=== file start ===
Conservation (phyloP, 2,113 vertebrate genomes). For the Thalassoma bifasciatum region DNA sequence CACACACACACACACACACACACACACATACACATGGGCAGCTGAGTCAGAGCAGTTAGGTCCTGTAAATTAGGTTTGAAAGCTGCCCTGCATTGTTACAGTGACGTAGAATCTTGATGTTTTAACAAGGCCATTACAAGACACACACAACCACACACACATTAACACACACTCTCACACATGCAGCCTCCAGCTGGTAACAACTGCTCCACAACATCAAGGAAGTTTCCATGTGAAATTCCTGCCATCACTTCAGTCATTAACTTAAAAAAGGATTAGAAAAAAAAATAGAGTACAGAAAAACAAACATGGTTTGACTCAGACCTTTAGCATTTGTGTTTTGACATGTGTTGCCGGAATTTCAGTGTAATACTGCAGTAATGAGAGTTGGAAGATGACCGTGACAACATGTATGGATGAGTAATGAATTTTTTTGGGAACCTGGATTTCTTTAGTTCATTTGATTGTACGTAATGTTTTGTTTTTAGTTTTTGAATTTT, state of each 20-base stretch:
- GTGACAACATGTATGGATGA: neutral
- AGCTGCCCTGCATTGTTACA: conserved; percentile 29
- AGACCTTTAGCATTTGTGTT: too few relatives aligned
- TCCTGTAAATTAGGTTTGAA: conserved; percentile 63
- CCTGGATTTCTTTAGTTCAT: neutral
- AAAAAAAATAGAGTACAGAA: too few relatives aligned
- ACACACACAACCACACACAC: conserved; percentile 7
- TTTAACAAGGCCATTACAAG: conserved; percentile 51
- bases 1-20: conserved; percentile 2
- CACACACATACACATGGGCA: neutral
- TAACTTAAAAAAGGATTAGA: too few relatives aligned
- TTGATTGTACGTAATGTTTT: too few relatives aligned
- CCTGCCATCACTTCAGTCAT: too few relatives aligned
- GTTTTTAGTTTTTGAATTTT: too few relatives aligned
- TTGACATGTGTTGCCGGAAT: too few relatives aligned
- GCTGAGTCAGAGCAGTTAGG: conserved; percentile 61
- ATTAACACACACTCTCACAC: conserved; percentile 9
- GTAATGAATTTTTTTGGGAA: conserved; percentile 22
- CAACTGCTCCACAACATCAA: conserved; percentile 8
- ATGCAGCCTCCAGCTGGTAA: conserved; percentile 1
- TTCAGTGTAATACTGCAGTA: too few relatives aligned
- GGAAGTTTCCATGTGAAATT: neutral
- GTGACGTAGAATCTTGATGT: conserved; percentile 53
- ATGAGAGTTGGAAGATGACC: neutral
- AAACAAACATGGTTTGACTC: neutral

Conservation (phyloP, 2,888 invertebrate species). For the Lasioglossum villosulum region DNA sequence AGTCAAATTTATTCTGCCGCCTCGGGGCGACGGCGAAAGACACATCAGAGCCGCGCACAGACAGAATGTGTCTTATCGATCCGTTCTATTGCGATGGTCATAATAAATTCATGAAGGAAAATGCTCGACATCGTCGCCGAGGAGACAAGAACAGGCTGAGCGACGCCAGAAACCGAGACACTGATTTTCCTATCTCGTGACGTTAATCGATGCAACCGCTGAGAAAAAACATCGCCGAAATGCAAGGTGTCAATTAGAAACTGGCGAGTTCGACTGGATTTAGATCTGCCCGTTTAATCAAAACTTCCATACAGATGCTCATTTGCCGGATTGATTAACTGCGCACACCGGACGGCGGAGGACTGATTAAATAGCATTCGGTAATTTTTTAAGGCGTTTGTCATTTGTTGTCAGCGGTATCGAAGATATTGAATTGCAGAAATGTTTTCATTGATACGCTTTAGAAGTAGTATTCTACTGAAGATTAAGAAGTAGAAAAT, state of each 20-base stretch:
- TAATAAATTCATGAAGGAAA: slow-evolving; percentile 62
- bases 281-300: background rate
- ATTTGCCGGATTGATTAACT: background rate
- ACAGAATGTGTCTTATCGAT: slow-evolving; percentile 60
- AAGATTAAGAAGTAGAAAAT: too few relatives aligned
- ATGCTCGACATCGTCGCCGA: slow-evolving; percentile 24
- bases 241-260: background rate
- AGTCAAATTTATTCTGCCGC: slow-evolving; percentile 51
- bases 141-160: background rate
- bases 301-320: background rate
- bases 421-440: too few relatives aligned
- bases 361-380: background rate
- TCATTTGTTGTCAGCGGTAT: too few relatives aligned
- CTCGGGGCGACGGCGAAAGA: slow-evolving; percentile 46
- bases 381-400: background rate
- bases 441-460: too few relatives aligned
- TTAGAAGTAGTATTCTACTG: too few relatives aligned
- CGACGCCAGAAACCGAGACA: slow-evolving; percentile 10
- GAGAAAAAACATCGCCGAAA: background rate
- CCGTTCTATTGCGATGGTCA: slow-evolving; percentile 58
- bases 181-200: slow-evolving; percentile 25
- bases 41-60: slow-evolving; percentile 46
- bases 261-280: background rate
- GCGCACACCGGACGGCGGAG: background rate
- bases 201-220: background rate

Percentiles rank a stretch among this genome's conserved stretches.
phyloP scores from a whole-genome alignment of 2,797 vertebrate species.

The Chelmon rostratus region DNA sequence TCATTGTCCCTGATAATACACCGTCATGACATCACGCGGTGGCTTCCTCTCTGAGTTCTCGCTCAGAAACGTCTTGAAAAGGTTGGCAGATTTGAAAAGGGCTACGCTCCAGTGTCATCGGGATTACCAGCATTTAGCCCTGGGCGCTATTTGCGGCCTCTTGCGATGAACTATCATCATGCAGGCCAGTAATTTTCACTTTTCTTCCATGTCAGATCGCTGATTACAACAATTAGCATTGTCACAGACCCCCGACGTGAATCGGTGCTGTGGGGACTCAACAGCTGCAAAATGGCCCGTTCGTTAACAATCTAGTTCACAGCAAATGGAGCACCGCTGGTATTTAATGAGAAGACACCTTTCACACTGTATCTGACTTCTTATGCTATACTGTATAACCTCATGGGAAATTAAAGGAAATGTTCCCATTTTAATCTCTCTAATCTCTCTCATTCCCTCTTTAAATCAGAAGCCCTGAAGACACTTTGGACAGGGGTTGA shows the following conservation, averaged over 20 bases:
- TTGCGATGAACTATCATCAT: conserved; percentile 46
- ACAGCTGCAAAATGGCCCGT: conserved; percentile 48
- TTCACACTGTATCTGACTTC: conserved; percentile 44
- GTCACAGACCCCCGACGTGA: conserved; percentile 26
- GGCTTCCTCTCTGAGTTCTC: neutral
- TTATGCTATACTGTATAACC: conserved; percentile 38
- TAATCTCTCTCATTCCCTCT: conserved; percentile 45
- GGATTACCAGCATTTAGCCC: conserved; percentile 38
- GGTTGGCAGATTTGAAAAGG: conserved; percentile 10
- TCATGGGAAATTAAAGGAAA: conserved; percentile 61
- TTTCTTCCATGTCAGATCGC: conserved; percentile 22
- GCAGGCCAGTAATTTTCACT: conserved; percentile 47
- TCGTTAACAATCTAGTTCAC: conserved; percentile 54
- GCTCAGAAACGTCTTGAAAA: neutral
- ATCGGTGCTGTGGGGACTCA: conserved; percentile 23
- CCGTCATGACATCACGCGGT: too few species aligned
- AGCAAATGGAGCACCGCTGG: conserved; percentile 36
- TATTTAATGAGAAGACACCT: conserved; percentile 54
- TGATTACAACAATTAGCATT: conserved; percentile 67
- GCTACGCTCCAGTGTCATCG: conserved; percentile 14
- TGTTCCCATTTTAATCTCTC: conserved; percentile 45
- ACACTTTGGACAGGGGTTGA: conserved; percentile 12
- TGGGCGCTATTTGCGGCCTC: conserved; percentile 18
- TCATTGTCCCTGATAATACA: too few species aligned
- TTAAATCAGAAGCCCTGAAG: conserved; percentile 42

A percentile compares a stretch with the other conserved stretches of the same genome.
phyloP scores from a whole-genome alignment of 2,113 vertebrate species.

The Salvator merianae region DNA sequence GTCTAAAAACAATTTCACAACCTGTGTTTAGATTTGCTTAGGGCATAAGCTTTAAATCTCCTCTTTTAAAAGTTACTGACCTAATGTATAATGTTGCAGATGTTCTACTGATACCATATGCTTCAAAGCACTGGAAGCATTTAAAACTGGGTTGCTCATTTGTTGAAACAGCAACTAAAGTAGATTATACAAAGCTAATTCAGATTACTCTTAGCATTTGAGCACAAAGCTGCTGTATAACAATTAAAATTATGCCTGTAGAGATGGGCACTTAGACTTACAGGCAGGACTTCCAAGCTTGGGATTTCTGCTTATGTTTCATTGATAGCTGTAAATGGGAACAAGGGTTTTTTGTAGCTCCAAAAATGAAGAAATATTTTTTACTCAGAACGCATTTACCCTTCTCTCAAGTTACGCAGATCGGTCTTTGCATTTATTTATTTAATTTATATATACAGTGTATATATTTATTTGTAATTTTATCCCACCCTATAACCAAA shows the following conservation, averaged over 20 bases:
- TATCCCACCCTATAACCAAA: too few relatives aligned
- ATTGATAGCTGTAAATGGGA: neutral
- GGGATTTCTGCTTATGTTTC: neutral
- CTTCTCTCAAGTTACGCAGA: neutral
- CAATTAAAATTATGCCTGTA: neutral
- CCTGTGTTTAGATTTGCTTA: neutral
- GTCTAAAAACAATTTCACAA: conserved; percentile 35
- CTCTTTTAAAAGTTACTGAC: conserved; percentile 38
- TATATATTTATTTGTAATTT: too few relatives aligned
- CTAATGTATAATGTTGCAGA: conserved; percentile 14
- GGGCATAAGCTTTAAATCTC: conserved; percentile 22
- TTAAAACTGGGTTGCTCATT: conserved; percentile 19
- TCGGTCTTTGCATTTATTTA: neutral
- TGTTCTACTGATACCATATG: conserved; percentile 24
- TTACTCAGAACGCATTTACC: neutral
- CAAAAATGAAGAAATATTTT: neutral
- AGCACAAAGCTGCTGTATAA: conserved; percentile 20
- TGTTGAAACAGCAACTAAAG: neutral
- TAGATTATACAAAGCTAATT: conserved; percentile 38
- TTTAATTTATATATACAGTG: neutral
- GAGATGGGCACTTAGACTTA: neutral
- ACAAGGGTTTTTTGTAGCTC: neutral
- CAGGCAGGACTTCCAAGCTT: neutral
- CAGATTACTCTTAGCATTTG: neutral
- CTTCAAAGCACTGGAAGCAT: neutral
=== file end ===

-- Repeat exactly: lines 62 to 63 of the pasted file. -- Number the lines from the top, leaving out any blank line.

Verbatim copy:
- TAATCTCTCTCATTCCCTCT: conserved; percentile 45
- GGATTACCAGCATTTAGCCC: conserved; percentile 38